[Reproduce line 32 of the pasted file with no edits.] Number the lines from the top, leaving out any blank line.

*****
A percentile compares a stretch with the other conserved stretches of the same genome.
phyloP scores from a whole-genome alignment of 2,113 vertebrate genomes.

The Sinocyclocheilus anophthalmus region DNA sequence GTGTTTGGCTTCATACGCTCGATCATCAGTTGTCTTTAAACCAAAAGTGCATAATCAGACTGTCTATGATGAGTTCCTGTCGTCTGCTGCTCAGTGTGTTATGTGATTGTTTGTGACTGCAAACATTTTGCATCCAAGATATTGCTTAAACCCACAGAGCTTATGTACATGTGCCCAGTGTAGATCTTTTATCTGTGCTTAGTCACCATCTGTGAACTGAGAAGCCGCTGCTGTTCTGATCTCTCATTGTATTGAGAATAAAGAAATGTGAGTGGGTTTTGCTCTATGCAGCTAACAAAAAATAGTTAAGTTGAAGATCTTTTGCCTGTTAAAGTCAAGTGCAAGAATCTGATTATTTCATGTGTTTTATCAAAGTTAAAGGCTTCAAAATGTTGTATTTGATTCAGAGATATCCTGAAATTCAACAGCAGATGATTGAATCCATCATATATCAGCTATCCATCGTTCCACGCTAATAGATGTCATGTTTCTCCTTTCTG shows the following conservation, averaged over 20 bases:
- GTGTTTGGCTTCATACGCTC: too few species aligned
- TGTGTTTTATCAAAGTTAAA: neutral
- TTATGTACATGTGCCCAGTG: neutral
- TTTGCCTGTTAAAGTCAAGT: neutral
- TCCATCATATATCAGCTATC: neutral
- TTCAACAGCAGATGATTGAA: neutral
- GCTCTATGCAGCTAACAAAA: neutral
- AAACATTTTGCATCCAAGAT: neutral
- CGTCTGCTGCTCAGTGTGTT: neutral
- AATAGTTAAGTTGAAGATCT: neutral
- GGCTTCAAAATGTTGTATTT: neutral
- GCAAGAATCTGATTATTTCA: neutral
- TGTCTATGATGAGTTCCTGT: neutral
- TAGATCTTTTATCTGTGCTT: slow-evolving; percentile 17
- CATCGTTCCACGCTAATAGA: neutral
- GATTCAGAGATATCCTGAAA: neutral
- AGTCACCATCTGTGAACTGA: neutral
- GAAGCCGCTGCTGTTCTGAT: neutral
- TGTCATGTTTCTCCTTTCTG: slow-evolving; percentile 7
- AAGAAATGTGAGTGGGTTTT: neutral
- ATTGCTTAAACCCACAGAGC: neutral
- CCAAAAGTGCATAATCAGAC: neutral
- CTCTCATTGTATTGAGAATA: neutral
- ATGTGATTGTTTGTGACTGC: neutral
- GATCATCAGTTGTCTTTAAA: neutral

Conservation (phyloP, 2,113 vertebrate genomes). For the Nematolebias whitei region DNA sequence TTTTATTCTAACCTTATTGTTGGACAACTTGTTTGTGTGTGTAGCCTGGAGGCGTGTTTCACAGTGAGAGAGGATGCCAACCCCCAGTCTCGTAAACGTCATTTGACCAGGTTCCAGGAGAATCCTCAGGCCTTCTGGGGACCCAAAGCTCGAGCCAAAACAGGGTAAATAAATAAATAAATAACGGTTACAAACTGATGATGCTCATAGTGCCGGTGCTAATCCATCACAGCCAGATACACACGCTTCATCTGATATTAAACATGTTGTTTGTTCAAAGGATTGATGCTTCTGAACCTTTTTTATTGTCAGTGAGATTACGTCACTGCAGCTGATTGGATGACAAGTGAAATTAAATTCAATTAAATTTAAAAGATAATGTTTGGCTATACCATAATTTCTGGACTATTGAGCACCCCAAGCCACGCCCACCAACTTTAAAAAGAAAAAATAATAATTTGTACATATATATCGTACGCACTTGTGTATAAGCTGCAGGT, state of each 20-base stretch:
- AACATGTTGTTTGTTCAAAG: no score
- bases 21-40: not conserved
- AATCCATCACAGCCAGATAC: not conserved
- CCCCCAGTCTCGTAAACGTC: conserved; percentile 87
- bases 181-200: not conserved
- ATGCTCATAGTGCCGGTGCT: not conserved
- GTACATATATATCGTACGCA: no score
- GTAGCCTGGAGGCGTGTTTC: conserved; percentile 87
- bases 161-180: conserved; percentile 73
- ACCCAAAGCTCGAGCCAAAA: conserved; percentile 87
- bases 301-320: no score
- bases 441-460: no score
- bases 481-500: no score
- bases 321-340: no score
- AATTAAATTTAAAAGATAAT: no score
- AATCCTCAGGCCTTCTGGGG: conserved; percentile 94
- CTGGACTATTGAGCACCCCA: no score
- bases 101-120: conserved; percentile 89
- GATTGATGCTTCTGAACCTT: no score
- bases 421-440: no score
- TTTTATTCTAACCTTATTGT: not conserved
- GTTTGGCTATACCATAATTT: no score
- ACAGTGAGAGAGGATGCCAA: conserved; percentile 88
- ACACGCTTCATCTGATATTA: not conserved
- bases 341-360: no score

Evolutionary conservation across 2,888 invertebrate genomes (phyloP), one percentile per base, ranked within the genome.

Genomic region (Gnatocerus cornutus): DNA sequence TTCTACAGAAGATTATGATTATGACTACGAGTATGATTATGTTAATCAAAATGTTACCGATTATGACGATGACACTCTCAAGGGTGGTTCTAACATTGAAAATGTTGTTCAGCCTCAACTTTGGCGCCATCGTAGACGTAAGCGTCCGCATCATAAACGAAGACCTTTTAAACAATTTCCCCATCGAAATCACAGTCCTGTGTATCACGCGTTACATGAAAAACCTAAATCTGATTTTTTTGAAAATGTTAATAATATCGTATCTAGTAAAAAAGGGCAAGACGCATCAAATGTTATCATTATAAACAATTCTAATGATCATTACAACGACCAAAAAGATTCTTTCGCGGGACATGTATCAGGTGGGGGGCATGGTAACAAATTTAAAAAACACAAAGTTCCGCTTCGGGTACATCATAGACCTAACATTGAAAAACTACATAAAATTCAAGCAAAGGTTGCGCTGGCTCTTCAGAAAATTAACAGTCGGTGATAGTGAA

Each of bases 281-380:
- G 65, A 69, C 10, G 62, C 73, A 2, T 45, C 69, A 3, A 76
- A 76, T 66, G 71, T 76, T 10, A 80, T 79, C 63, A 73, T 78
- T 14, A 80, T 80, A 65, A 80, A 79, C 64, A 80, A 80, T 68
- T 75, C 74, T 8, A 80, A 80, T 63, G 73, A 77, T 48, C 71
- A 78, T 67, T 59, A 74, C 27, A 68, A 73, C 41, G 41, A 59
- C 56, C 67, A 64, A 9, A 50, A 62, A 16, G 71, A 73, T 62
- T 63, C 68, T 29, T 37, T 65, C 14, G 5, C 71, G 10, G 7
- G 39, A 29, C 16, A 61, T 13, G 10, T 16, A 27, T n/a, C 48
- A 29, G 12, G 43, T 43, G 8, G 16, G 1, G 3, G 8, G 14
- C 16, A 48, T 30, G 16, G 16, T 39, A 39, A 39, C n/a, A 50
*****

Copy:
- AATCCATCACAGCCAGATAC: not conserved